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February 28, 2001 | From Associated Press
Randolph Apperson Hearst, who inherited a newspaper that would later report the kidnapping of his daughter by terrorists, left almost all of his personal property to his wife, according to his will. Hearst died in New York on Dec. 18 at age 85 after suffering a stroke. His last will and testament estimates his personal property--for probate purposes--at $25 million.
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NEWS
February 28, 2001 | From Associated Press
Randolph Apperson Hearst, who inherited a newspaper that would later report the kidnapping of his daughter by terrorists, left almost all of his personal property to his wife, according to his will. Hearst died in New York on Dec. 18 at age 85 after suffering a stroke. His last will and testament estimates his personal property--for probate purposes--at $25 million.
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NEWS
January 1, 1999 | From Times Staff and Wire Reports
Catherine Campbell Hearst, a conservative member of the University of California Board of Regents for 20 years, including the riotous 1960s, has died at the age of 81. Hearst, who had moved to Beverly Hills after her divorce from Randolph A. Hearst, died Wednesday of a stroke at UCLA Medical Center. She became a nationally known figure after the Feb. 4, 1974, kidnapping of her daughter, Patricia Hearst, by the terrorist Symbionese Liberation Army.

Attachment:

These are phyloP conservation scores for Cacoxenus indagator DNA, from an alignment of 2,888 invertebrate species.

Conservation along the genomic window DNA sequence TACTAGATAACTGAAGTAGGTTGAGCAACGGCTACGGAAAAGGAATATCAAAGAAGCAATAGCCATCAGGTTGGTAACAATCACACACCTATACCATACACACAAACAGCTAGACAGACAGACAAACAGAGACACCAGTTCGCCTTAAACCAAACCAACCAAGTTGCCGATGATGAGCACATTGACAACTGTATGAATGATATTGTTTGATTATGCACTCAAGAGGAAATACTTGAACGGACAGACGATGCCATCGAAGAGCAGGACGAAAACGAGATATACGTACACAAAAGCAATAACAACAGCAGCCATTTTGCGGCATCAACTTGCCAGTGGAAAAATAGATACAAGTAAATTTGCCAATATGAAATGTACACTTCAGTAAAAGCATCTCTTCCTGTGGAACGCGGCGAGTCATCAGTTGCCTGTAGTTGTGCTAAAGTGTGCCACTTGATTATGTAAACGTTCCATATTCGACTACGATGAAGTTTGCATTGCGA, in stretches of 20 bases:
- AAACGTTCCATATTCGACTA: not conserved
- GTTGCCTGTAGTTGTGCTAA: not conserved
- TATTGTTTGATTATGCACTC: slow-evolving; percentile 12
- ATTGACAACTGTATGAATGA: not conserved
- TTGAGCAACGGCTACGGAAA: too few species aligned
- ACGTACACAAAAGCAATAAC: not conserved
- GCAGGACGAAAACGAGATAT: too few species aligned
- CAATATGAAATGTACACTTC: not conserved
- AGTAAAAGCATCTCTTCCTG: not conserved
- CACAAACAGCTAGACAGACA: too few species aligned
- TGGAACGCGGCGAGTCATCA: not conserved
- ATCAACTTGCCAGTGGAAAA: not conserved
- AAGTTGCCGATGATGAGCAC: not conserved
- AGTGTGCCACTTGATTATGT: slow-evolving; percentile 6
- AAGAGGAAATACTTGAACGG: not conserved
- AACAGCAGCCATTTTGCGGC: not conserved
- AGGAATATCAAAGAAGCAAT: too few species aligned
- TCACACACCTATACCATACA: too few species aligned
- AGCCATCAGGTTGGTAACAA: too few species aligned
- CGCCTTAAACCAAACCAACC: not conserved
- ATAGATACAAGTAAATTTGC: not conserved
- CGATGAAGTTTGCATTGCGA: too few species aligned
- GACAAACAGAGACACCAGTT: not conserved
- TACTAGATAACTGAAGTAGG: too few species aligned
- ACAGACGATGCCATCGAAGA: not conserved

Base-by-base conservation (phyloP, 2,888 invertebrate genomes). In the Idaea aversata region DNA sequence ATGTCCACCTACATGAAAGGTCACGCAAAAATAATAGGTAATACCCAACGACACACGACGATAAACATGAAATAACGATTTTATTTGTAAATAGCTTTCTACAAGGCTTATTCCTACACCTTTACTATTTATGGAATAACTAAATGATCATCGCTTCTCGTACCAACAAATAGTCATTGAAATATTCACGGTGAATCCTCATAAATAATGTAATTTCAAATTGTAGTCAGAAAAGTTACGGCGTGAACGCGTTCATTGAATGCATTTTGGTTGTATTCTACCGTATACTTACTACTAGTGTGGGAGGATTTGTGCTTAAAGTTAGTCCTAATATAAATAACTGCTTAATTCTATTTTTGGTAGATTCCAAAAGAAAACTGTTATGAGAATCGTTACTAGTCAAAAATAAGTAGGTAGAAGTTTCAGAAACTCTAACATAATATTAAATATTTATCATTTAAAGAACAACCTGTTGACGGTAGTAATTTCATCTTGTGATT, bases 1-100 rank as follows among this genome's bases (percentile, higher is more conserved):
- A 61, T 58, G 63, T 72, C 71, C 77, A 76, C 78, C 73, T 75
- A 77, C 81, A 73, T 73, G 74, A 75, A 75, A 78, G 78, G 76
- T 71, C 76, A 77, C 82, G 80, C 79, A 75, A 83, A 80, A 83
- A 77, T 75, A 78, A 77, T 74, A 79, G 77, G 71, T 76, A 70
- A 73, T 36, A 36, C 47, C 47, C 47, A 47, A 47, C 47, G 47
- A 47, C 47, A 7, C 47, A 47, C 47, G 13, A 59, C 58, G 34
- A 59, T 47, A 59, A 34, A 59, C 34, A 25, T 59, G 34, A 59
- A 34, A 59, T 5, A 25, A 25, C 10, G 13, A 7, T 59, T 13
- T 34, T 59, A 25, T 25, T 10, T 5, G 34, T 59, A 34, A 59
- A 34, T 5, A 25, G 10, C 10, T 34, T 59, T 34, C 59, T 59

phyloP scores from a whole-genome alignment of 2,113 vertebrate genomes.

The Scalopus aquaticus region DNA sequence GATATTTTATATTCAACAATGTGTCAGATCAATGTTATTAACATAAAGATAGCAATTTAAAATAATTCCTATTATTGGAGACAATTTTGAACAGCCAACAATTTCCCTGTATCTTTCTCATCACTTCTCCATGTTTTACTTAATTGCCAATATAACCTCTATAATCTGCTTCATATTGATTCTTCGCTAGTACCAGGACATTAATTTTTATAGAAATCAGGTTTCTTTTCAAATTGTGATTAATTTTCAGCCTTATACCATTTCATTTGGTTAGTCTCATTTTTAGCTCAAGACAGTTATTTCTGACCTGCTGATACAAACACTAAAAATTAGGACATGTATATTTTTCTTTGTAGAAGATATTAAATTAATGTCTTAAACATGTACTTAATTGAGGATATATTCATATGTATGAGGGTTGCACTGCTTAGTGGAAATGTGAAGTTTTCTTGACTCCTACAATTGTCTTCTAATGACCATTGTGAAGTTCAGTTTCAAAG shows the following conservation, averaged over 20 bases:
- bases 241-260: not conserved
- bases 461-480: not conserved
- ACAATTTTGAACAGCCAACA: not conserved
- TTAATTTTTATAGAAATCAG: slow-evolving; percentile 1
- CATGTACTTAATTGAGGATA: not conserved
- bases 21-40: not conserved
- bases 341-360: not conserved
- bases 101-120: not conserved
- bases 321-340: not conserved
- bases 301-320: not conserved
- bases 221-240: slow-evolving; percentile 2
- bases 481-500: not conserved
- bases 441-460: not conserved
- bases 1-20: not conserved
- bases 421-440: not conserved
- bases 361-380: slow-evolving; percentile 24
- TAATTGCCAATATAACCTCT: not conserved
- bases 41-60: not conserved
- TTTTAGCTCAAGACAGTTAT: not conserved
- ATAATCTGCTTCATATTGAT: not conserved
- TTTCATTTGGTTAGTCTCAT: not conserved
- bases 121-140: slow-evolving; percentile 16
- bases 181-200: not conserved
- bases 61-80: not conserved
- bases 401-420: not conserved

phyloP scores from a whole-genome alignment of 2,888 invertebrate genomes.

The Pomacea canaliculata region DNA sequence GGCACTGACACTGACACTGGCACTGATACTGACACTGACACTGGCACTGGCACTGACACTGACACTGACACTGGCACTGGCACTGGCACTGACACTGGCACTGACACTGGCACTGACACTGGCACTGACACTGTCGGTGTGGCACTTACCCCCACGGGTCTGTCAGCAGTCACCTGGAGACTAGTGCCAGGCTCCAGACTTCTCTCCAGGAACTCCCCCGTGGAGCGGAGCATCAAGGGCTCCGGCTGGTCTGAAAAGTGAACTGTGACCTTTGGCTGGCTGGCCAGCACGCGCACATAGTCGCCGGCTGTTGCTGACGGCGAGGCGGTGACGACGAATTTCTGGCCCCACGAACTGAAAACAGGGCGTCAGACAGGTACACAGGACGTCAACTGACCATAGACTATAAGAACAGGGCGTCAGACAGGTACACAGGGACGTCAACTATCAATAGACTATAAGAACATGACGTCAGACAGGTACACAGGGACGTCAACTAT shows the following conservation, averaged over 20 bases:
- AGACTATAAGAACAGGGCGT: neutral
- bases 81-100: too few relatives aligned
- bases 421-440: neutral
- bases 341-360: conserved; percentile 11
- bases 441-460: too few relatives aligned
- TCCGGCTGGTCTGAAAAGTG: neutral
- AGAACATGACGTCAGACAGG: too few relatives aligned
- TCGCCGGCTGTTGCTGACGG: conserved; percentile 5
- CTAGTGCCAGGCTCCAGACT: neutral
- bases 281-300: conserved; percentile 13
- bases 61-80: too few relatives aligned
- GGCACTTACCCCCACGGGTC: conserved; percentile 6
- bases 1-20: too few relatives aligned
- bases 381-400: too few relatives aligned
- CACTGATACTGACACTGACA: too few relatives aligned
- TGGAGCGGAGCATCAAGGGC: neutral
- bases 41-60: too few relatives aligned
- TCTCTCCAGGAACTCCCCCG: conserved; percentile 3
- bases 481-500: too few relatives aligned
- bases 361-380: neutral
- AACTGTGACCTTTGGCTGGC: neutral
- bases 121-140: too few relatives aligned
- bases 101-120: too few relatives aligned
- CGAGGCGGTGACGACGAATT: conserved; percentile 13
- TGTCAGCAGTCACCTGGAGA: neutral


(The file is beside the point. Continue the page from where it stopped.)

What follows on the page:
NEWS
December 19, 2000 | JOHN M. GLIONNA, TIMES STAFF WRITER
Randolph Apperson Hearst, the last surviving son of the legendary newspaper magnate William Randolph Hearst and chairman of the family's media empire from 1973 to 1996, died Monday in a New York hospital. He was 85. Hearst also was editor and president of the San Francisco Examiner when his daughter Patricia was kidnapped by the radical Symbionese Liberation Army in 1974. During the long ordeal, a visibly shaken Hearst regularly faced television cameras and pleaded for his daughter's return.
NEWS
January 20, 1998 | FRANK CLIFFORD and LOUIS SAHAGUN, TIMES STAFF WRITERS
Subject to a will that threatens rebellious heirs with disinheritance, descendants of William Randolph Hearst are just now daring to break a long silence over the management of their legendary holdings. The impetus for speaking out is the controversy over a proposed commercial development on the 77,000-acre Hearst ranch at San Simeon. The rare public disagreements have brought into view an underlying division between at least some members of the famous family and its hired managers.
BUSINESS
October 11, 1988 | Associated Press
Here is Forbes magazine's 1988 list of the 400 richest Americans in descending order of wealth, showing estimated fortune in millions, residence, source of wealth and age. Duplicated numbers represent ties; boldfaced entries are used to designate Californians. 1) Sam Moore Walton, $6,700, Bentonville, Ark., Wal-Mart Stores, 70. 2) John Werner Kluge, $3,200, Charlottesville, Va., Metromedia, 75. 3) Henry Ross Perot, $3,000 Dallas, Electronic Data Systems, 58.
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